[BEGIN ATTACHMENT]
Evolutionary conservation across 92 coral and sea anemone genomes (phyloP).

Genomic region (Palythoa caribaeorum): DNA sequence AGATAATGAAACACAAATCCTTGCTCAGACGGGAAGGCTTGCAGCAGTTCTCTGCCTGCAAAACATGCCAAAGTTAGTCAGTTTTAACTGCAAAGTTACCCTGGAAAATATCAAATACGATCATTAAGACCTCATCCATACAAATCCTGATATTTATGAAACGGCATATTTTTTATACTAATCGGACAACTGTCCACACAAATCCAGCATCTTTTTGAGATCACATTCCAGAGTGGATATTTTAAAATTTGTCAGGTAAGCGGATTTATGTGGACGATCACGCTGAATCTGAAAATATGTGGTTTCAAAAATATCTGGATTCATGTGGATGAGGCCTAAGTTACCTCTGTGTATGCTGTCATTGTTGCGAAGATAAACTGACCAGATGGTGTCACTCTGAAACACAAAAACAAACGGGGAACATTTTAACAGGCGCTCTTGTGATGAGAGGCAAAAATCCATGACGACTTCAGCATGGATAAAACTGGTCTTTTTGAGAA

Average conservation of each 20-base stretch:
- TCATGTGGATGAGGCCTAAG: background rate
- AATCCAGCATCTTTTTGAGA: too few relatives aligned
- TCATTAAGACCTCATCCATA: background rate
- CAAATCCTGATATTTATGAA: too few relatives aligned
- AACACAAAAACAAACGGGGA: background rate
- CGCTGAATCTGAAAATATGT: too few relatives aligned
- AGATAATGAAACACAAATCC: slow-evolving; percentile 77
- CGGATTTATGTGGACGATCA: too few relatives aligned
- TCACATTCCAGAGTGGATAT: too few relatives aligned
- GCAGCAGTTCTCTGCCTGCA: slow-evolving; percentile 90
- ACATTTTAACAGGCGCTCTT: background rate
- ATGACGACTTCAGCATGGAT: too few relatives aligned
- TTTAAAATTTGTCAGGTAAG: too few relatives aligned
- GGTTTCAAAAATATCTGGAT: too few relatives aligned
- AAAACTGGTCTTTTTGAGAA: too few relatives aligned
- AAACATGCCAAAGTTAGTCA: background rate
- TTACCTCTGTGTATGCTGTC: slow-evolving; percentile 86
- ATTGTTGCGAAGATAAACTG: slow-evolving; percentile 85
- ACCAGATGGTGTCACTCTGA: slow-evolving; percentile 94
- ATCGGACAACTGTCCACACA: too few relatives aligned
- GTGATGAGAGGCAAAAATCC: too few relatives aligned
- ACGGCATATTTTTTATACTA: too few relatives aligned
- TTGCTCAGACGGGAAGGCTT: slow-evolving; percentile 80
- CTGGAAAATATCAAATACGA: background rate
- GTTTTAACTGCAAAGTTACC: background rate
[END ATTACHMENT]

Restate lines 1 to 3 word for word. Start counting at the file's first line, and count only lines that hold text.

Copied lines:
Evolutionary conservation across 92 coral and sea anemone genomes (phyloP).

Genomic region (Palythoa caribaeorum): DNA sequence AGATAATGAAACACAAATCCTTGCTCAGACGGGAAGGCTTGCAGCAGTTCTCTGCCTGCAAAACATGCCAAAGTTAGTCAGTTTTAACTGCAAAGTTACCCTGGAAAATATCAAATACGATCATTAAGACCTCATCCATACAAATCCTGATATTTATGAAACGGCATATTTTTTATACTAATCGGACAACTGTCCACACAAATCCAGCATCTTTTTGAGATCACATTCCAGAGTGGATATTTTAAAATTTGTCAGGTAAGCGGATTTATGTGGACGATCACGCTGAATCTGAAAATATGTGGTTTCAAAAATATCTGGATTCATGTGGATGAGGCCTAAGTTACCTCTGTGTATGCTGTCATTGTTGCGAAGATAAACTGACCAGATGGTGTCACTCTGAAACACAAAAACAAACGGGGAACATTTTAACAGGCGCTCTTGTGATGAGAGGCAAAAATCCATGACGACTTCAGCATGGATAAAACTGGTCTTTTTGAGAA

Average conservation of each 20-base stretch: